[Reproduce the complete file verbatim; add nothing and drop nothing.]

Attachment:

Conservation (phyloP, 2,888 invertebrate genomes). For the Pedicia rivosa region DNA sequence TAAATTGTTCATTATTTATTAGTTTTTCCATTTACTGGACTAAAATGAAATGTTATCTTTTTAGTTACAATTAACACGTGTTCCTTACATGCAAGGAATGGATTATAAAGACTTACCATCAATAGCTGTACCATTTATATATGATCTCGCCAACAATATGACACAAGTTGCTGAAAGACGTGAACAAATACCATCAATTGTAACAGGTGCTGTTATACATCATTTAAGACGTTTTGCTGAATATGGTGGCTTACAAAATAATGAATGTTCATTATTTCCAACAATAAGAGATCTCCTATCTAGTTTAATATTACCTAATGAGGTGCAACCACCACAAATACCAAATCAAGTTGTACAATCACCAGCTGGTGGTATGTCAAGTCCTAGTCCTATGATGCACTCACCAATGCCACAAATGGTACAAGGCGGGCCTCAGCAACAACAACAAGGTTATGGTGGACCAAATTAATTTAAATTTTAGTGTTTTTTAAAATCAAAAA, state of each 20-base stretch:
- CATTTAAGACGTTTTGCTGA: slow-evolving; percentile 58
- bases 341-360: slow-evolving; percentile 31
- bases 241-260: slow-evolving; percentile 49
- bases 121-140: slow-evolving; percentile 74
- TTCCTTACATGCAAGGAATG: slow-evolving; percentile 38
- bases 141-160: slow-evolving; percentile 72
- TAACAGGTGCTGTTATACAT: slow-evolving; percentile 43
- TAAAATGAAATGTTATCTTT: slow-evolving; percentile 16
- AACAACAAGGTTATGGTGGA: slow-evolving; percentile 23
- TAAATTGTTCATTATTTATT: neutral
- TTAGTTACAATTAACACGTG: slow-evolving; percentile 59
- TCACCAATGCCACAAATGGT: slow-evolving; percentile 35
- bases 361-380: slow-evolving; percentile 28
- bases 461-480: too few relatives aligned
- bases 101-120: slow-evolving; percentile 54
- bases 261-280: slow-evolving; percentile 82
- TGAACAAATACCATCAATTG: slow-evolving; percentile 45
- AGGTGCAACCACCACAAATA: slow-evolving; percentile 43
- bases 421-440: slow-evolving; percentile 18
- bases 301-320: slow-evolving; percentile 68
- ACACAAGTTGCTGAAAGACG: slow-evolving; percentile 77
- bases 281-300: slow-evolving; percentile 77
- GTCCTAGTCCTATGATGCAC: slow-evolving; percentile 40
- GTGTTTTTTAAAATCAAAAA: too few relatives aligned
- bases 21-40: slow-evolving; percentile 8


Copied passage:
Conservation (phyloP, 2,888 invertebrate genomes). For the Pedicia rivosa region DNA sequence TAAATTGTTCATTATTTATTAGTTTTTCCATTTACTGGACTAAAATGAAATGTTATCTTTTTAGTTACAATTAACACGTGTTCCTTACATGCAAGGAATGGATTATAAAGACTTACCATCAATAGCTGTACCATTTATATATGATCTCGCCAACAATATGACACAAGTTGCTGAAAGACGTGAACAAATACCATCAATTGTAACAGGTGCTGTTATACATCATTTAAGACGTTTTGCTGAATATGGTGGCTTACAAAATAATGAATGTTCATTATTTCCAACAATAAGAGATCTCCTATCTAGTTTAATATTACCTAATGAGGTGCAACCACCACAAATACCAAATCAAGTTGTACAATCACCAGCTGGTGGTATGTCAAGTCCTAGTCCTATGATGCACTCACCAATGCCACAAATGGTACAAGGCGGGCCTCAGCAACAACAACAAGGTTATGGTGGACCAAATTAATTTAAATTTTAGTGTTTTTTAAAATCAAAAA, state of each 20-base stretch:
- CATTTAAGACGTTTTGCTGA: slow-evolving; percentile 58
- bases 341-360: slow-evolving; percentile 31
- bases 241-260: slow-evolving; percentile 49
- bases 121-140: slow-evolving; percentile 74
- TTCCTTACATGCAAGGAATG: slow-evolving; percentile 38
- bases 141-160: slow-evolving; percentile 72
- TAACAGGTGCTGTTATACAT: slow-evolving; percentile 43
- TAAAATGAAATGTTATCTTT: slow-evolving; percentile 16
- AACAACAAGGTTATGGTGGA: slow-evolving; percentile 23
- TAAATTGTTCATTATTTATT: neutral
- TTAGTTACAATTAACACGTG: slow-evolving; percentile 59
- TCACCAATGCCACAAATGGT: slow-evolving; percentile 35
- bases 361-380: slow-evolving; percentile 28
- bases 461-480: too few relatives aligned
- bases 101-120: slow-evolving; percentile 54
- bases 261-280: slow-evolving; percentile 82
- TGAACAAATACCATCAATTG: slow-evolving; percentile 45
- AGGTGCAACCACCACAAATA: slow-evolving; percentile 43
- bases 421-440: slow-evolving; percentile 18
- bases 301-320: slow-evolving; percentile 68
- ACACAAGTTGCTGAAAGACG: slow-evolving; percentile 77
- bases 281-300: slow-evolving; percentile 77
- GTCCTAGTCCTATGATGCAC: slow-evolving; percentile 40
- GTGTTTTTTAAAATCAAAAA: too few relatives aligned
- bases 21-40: slow-evolving; percentile 8